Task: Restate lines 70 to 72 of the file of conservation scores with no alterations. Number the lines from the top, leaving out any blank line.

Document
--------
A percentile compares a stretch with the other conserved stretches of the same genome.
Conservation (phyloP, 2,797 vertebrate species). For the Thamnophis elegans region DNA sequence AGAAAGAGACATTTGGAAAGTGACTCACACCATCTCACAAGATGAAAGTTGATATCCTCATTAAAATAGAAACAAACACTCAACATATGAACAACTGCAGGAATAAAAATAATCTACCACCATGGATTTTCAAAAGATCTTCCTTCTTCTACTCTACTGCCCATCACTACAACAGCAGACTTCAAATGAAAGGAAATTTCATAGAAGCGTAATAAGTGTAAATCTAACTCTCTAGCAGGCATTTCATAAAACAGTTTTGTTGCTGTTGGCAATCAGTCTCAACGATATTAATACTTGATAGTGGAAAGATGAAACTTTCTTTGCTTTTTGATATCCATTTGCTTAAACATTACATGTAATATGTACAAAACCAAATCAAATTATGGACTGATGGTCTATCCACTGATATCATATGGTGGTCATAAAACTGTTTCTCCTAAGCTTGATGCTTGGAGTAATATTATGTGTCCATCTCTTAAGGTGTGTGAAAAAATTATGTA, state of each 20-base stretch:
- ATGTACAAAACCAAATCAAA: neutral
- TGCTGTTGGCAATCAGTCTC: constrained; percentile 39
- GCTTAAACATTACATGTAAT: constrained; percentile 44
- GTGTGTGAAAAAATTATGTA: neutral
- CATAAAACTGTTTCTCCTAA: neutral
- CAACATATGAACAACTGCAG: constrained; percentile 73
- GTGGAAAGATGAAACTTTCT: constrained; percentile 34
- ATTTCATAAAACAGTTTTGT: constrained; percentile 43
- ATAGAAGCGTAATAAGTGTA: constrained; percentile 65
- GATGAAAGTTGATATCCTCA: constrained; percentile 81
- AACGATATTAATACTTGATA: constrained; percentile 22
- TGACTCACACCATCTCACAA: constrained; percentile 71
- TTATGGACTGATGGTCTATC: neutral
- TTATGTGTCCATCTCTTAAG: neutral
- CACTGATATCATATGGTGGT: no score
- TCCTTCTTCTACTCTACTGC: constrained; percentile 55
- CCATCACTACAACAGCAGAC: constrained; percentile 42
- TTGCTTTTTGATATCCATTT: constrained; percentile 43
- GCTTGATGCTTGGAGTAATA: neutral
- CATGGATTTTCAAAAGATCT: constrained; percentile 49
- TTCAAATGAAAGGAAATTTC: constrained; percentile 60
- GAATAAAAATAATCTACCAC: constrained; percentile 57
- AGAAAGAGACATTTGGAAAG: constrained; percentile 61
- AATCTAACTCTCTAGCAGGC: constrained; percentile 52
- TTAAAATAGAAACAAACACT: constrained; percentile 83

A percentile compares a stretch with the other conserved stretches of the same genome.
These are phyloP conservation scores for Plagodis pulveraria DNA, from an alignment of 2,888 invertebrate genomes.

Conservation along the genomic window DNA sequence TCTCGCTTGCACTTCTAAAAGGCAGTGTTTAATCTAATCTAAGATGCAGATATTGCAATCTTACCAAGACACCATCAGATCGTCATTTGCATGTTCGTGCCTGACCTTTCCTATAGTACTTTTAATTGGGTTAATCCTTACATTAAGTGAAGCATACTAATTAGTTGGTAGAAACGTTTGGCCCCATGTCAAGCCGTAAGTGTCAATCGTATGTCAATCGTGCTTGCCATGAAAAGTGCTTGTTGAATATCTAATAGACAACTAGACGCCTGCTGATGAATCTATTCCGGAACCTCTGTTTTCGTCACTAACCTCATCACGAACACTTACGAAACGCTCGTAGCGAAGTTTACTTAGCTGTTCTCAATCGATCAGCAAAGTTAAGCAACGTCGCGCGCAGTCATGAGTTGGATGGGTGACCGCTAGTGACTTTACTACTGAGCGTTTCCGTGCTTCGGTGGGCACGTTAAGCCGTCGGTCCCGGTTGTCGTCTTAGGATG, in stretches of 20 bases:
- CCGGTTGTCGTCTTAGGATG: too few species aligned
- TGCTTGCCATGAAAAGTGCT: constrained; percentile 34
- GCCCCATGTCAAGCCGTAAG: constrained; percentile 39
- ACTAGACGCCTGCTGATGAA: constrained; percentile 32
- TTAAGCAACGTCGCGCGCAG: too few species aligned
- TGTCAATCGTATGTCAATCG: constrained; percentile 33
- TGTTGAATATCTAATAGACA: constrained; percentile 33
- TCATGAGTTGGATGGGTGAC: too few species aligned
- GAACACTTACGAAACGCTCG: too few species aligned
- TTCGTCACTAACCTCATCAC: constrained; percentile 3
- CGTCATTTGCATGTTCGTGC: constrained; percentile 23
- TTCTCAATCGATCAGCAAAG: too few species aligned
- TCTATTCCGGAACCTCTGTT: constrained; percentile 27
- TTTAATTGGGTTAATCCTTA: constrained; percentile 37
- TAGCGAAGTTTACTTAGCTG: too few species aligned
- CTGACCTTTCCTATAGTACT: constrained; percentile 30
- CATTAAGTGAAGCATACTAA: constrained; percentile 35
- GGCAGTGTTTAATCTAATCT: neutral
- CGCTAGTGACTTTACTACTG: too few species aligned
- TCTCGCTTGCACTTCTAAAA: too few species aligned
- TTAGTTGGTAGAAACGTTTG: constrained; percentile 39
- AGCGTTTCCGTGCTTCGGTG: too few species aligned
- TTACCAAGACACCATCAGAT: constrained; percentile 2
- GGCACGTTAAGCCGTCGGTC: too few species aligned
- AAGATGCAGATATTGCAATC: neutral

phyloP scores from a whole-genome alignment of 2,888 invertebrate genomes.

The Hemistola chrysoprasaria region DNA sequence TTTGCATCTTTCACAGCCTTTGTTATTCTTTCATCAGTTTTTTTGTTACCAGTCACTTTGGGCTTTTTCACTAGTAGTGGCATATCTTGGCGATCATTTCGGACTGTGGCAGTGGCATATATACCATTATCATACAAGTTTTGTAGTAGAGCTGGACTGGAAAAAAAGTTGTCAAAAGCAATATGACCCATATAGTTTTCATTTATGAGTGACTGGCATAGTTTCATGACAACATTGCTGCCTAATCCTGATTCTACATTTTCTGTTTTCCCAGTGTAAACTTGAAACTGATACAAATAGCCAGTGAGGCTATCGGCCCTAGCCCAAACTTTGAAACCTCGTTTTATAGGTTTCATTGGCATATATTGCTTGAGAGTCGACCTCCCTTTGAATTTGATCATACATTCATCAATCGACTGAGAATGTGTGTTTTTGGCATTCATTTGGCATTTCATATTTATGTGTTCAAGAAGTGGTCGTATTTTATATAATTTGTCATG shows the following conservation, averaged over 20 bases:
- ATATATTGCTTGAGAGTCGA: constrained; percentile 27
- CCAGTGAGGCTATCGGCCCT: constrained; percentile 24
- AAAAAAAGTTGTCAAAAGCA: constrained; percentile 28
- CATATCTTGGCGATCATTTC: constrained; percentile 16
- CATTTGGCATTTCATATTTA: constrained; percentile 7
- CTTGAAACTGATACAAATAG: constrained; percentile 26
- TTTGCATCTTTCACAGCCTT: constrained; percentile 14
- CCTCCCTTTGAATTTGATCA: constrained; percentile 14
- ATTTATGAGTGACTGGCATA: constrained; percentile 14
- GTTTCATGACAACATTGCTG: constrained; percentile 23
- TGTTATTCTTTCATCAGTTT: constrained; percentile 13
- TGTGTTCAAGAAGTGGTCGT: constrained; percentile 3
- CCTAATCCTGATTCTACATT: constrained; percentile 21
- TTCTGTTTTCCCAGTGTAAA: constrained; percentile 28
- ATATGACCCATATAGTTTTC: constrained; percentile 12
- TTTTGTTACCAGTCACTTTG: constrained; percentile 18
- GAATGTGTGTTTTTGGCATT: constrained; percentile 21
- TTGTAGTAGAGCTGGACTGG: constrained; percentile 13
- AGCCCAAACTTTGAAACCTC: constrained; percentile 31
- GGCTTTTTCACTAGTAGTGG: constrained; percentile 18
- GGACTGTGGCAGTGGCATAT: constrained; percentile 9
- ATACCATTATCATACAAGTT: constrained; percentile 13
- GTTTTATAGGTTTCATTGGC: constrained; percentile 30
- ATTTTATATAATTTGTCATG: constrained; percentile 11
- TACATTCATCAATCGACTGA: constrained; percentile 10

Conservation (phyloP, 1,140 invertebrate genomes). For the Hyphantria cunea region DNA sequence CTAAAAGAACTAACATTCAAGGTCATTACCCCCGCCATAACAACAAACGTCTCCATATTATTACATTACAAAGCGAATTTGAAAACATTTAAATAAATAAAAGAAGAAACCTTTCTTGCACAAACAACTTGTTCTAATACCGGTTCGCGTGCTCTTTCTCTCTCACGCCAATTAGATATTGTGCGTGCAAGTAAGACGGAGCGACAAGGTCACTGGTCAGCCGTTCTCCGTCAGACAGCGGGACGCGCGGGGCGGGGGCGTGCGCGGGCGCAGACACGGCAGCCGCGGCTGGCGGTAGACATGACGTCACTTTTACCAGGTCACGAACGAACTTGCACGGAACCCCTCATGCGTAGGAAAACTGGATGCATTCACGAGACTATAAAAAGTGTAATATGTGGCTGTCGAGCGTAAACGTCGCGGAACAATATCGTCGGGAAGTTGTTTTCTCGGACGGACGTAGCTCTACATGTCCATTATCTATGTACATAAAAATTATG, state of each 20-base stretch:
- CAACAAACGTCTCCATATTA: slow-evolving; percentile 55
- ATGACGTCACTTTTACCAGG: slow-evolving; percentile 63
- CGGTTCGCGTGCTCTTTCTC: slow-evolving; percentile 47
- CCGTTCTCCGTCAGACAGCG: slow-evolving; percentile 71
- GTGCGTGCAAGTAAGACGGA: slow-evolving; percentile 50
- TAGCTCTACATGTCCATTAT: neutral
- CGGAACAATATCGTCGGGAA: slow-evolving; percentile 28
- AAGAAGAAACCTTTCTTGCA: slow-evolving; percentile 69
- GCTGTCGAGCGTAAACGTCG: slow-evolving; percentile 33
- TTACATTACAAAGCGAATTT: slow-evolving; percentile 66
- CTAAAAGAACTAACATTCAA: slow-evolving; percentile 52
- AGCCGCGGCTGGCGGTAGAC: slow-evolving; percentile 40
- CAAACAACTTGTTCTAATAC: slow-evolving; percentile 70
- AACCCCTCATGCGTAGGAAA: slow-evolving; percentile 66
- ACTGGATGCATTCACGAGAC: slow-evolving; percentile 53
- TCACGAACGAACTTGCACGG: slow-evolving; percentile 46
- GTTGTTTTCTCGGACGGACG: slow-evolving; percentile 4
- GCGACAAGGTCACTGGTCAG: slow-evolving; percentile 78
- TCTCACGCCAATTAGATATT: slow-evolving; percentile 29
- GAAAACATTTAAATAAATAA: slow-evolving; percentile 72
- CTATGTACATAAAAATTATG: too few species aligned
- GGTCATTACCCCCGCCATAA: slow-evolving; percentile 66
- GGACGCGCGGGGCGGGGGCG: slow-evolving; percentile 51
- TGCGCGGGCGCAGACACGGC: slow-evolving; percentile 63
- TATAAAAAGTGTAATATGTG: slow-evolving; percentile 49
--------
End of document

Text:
- CCTAATCCTGATTCTACATT: constrained; percentile 21
- TTCTGTTTTCCCAGTGTAAA: constrained; percentile 28
- ATATGACCCATATAGTTTTC: constrained; percentile 12